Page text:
The flywheel for most automatic transmissions/transaxles is simply a stamped-steel disc with a ring gear located at the outer edge for engagement with the starter’s pinion gear. With this type of flywheel, the torque converter has no ring gear. Some cars use a more modest flywheel known as a flexplate, which is all that’s needed because the torque converter itself has a ring gear located on its outer edge.
The flywheel, or flexplate, mounts to the engine's crankshaft and also serves as a mounting location for the torque converter. Consequently, the flywheel or flexplate transmits engine torque to the torque converter housing. The flywheel’s ring gear also serves as an engagement point for the pinion of the starter motor when cranking the engine. Because of the lightweight design of the flywheel or flexplate, it does not help to smooth out power pulses from the engine like the flywheel does on a car with a manual transmission. On cars with automatic transmissions, the torque converter provides this function.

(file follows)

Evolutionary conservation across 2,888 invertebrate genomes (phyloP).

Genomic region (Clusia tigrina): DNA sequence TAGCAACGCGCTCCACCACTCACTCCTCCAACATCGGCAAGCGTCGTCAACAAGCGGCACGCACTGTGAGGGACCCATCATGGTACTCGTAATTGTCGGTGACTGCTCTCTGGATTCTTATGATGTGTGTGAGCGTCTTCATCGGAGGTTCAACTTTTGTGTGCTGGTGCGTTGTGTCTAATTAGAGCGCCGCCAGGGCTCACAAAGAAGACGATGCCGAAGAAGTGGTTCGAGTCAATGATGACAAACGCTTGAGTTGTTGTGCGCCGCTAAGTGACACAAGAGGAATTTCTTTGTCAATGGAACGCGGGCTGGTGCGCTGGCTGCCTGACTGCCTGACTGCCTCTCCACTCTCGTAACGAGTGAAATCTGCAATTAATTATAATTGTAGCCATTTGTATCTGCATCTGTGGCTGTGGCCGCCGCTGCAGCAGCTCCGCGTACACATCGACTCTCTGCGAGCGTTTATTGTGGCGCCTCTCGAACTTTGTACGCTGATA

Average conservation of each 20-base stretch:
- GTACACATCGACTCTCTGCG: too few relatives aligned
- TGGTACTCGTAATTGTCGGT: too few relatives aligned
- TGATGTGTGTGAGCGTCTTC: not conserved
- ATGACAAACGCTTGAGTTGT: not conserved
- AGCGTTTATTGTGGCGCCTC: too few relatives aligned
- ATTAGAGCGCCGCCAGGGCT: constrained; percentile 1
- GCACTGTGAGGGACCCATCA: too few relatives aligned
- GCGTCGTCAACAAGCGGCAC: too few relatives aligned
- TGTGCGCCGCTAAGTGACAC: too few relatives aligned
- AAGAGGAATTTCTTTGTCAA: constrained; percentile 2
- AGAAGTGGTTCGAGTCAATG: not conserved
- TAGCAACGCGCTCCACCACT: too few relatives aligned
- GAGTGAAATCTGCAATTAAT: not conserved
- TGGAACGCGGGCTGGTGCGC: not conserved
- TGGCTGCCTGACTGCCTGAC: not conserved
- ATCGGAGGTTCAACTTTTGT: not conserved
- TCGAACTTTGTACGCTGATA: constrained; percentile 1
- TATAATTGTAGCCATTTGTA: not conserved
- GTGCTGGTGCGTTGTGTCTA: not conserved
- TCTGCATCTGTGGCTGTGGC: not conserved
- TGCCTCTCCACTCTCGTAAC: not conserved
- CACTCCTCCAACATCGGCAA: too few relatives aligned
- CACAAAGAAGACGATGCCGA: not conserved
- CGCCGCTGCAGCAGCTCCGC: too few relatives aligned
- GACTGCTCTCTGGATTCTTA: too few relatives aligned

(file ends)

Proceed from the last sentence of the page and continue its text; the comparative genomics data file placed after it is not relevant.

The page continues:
The flywheel/flexplate does not require regular maintenance. Sometimes, the ring gear may suffer damage from improper starter engagement or alignment. If this is the case, the ring gear or flywheel may need replacement.